Submarine glacial troughs are hotspots of organic carbon accumulation on the Norwegian continental margin

Glacial troughs, deeply incised submarine valleys once carved out by glaciers during ice ages, accumulate and store a considerable amount of organic carbon in their sediments. Protection from human disturbance might provide an opportunity to counteract human-induced climate change.
Published in Earth & Environment
Submarine glacial troughs are hotspots of organic carbon accumulation on the Norwegian continental margin

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To keep the human-induced global average temperature rise well below 2°C in line with the Paris Agreement requires drastic emission reductions and a removal of carbon dioxide from the atmosphere. Part of the carbon dioxide removal could be achieved by nature itself, if ecosystems that remove substantial amounts of carbon from the atmosphere are protected, managed, or restored. In the marine environment, the focus has so far been placed on coastal ecosystems with rooted vegetation, as they remove carbon at high rates, are threatened by human activities and are amenable to management. Collectively, these are called Blue Carbon ecosystems. More recently, marine sediments have been proposed as a promising natural climate solution given their ability to lock away large amounts of carbon over long-term geological timescales. However,  knowledge gaps are currently too large to judge to what extent marine sediments could help mitigate human-made climate change.

To close some of these knowledge gaps, we mapped the amount of organic carbon stored in sediments on the Norwegian continental margin and the rates at which it is accumulated. We achieved this by first compiling 20 years of data collected as part of the Norwegian seafloor mapping programme Mareano. These data were then integrated in the Modern Ocean Sediment Archive and Inventory of Carbon (MOSAIC), a curated and harmonised database of marine sediment data centred on carbon. Finally, we used an extract from the MOSAIC database that included our own Mareano data as well as data from other sources in a harmonised format. To make sense of this large volume of data, we applied state-of-the-art machine learning techniques. This allowed us to predict the spatial distribution of organic carbon stocks and accumulation rates.

An image of a multi-corer containing sediment collected from the seafloor
A multi-corer, the work horse for collecting samples from the seafloor in the Mareano programme. The sediment collected in the tubes is sliced into 1-cm disks. These subsamples are later analysed in the laboratory. Photo: Mareano

We found that the upper ten centimetres of seafloor sediments alone store 814 million metric tonnes of organic carbon in Norway, much more than Blue Carbon ecosystems. On average, seafloor sediments accumulate six million metric tons of organic carbon per year, equivalent to 45% of Norway’s greenhouse gas emissions in 2022. Nearly half of this accumulation happens in glacial troughs, seaward continuations of fjords that are deeply incised into the continental shelf. Due to the much greater water depths in comparison to their surroundings, glacial troughs act as efficient sinks for sediments and organic carbon. Glacial troughs are found worldwide on high-latitude continental shelves and cover an area ten times larger than that in Norway. Extrapolating our results globally indicates that glacial troughs might be environments with the potential to accumulate organic carbon on a scale comparable to Blue Carbon ecosystems.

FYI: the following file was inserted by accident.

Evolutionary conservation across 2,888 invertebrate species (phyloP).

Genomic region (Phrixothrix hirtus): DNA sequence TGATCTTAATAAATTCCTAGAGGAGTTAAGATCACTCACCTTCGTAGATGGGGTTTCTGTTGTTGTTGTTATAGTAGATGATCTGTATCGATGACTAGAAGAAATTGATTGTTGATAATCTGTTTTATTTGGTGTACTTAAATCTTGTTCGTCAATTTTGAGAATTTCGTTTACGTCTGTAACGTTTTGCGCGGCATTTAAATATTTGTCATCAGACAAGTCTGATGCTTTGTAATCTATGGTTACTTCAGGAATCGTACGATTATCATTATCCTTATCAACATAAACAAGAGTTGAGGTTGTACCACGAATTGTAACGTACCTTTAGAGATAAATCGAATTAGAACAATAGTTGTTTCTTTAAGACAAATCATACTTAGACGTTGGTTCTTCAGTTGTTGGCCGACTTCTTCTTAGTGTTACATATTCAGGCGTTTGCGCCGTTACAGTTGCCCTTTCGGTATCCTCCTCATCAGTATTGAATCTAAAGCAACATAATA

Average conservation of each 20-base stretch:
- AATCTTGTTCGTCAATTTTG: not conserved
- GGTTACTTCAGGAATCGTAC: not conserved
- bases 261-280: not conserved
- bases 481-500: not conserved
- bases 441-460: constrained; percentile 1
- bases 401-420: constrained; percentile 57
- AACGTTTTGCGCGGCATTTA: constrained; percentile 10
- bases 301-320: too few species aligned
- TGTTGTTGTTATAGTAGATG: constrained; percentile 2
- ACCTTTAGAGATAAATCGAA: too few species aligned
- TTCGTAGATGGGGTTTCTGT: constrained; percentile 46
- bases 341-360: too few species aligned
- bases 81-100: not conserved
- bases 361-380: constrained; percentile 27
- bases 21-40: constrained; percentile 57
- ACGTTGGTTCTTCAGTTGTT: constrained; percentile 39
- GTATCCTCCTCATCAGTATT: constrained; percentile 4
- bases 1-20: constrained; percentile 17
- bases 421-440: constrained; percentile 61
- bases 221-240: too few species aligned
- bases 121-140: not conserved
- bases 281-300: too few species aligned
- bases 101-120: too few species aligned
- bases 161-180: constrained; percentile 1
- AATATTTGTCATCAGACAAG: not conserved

A bubble plot showing how much organic carbon is accumulated in salt marshes, mangroves, seagrass meadows, fjords and glacial troughs globally.
This bubble plot shows how much organic carbon likely accumulates in salt marshes, mangroves, seagrass meadows, fjords and glacial troughs globally.  Low and high estimates are indicated by different circle sizes. Numbers are in teragrams of carbon per year. One teragram equals one million metric tonnes. Estimates for ecosystems other than glacial troughs are taken from other studies. See the paper for references.

Protecting submarine environments, which accumulate and store large amounts of organic carbon, against human activities such as bottom trawling might provide benefits in the fight against human-induced climate change. This could be achieved by avoiding emissions of carbon dioxide caused by the enhanced remineralisation of accumulated organic carbon. Beyond that, it will be important to increase the amount of organic carbon that is sequestered in seafloor sediments through increasing the flux of carbon to the seafloor or decreasing the amount of carbon that gets remineralised. Exactly how this could be achieved is open to debate, as we are only beginning to understand the complex interactions of human activities with the carbon cycle. More research is needed to robustly quantify the effects of human activities on organic carbon sequestration. This will ultimately lead to a better management of the seafloor and its climate-regulating functions.

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Carbon Cycle
Physical Sciences > Earth and Environmental Sciences > Earth Sciences > Biogeosciences > Biogeochemistry > Carbon Cycle
Climate Sciences
Physical Sciences > Earth and Environmental Sciences > Earth Sciences > Climate Sciences
Ocean Sciences
Physical Sciences > Earth and Environmental Sciences > Earth Sciences > Ocean Sciences

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